Title unknown (‘Lost work’ photomontage) c. 1986


Registration number





Title unknown (‘Lost work’ photomontage)

Production date

c. 1986


photographic paper

Dimensions (H x W x D)

40 x 50 cm

Credit line

City of Melbourne Art and Heritage Collection


Tony Boyd, Peter Lyssiotis, lost work photomontage, World Trade Centre, photography, Ken Scarlett, Public art, Alexis Preston


This image is one of fourteen photomontages found in a solander box in the collection store labelled 'Lost Works.' Very little is known about the images, or how they came to exist within the Art and Heritage Collection.

This particular image features a sculpture thought to be by Alexis Preston. It is believed the photographs were taken by Tony Boyd, while the photomontages themselves were created by Peter Lyssiotis.

These photomontages were displayed in the 2023 City Gallery exhibition, Desire Lines, curated by Sean Lynch.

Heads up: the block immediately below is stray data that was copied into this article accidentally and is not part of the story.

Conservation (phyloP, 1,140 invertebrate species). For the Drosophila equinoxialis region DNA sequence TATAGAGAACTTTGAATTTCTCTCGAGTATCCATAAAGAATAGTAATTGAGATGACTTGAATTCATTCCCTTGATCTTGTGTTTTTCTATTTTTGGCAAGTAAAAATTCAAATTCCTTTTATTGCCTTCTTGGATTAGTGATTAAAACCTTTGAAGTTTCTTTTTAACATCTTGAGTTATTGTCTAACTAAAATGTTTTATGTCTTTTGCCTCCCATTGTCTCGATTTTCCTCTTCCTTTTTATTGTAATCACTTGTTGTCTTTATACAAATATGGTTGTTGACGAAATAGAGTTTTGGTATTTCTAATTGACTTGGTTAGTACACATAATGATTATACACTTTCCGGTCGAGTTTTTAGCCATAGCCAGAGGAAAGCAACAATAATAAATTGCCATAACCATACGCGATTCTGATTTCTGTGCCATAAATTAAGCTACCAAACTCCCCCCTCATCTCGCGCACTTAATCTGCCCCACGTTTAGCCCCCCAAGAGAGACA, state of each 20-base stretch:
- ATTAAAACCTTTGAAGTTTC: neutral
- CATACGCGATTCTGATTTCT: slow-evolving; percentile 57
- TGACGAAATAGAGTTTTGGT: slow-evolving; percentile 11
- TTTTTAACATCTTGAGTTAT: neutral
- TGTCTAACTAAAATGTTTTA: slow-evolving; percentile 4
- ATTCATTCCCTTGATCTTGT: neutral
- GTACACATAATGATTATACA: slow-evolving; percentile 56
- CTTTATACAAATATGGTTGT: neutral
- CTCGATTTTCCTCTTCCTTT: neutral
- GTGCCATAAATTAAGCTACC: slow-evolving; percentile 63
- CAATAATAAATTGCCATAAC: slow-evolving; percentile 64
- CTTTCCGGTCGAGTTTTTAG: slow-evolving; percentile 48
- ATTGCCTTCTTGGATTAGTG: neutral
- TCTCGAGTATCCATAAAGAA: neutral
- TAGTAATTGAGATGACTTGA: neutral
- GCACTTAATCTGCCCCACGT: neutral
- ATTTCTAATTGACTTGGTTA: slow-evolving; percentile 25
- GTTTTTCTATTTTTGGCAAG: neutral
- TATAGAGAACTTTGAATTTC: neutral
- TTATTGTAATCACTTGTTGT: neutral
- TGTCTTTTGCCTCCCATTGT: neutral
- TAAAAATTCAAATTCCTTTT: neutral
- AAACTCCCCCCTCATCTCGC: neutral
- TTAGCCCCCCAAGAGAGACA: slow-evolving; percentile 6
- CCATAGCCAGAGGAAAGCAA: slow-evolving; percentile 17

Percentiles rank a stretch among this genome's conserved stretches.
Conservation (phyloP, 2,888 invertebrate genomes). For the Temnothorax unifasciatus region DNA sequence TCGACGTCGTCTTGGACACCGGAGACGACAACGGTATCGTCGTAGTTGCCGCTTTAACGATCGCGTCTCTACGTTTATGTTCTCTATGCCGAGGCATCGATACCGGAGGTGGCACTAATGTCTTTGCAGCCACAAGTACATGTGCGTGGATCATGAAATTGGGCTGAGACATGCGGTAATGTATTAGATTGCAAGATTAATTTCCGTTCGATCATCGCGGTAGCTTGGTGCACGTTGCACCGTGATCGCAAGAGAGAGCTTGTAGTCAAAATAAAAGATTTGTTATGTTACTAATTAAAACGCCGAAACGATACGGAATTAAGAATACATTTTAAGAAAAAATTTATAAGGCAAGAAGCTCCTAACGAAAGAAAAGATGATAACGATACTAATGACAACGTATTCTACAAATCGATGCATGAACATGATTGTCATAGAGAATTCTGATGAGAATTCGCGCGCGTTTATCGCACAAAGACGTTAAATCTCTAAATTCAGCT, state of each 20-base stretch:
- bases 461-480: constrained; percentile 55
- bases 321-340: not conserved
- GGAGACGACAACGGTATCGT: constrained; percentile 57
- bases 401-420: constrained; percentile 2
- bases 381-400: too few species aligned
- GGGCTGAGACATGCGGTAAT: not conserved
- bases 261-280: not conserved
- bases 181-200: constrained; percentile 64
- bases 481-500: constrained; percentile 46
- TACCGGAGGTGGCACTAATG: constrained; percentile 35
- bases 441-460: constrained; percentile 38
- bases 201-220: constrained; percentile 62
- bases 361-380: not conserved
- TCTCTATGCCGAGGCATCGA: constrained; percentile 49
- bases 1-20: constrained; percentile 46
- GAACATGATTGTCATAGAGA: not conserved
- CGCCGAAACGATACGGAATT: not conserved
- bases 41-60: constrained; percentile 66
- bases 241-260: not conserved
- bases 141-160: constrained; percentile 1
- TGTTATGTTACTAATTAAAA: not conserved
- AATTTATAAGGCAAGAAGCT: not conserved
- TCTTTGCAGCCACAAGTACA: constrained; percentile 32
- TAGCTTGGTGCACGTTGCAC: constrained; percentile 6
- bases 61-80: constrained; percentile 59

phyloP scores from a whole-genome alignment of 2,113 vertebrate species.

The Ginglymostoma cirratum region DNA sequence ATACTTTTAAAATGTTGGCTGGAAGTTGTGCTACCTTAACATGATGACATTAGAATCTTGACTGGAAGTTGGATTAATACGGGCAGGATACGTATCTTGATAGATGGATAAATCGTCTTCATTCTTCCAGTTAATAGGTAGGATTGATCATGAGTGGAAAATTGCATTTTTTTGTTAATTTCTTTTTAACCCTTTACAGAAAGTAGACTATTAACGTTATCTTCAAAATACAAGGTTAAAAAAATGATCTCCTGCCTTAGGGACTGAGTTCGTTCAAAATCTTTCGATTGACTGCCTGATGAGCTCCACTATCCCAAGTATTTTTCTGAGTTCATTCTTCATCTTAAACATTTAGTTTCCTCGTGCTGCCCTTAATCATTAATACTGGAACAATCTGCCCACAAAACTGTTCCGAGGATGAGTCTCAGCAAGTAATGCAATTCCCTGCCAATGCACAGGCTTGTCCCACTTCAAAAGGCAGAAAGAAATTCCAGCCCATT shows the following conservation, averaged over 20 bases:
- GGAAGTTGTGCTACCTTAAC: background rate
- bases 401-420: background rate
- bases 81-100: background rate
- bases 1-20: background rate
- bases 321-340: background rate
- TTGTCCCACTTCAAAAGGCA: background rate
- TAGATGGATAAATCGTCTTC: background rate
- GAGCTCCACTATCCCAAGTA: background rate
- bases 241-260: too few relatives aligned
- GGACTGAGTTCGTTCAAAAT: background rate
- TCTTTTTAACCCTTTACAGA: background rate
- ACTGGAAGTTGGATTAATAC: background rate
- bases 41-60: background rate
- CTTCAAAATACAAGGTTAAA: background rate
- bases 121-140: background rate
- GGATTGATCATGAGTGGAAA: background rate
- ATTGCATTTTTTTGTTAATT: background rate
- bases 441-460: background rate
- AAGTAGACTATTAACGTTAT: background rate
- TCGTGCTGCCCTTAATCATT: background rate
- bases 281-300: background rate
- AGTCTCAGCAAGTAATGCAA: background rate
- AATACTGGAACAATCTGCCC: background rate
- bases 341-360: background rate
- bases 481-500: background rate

"Found last summer in a folder labelled ‘Lost Works’, a collection of photographs shows a series of sculptures, each seemingly placed around Melbourne city centre. With no information featured in the collection database, curatorial research by Cressida Goddard and Amelia Dowling ensued; they identified the images as part of a series of exhibitions collectively entitled 'Sculpture for Melbourne', held at the now defunct Gryphon Gallery in the summer of 1986. Contributing artists included Chris Beecroft, Geoffrey Bartlett, David Jensz, Gary Cumming, Wendy Teakel and Dan Wollmering, who share an expressionistic approach to large-scale assemblage work in metal, stone and wood. Their artworks are apparently sited in corporate plazas, on a helicopter landing pontoon on the Yarra and in the ubiquitous office boardrooms and foyers of the CBD. Yet, close examination of the photographs reveals the sculptures’ placement has been made through expert darkroom composition, using documentation of the artists’ maquettes printed on top of location photographs taken around the city." - Sean Lynch, 'Desire Lines' exhibition catalogue, 2023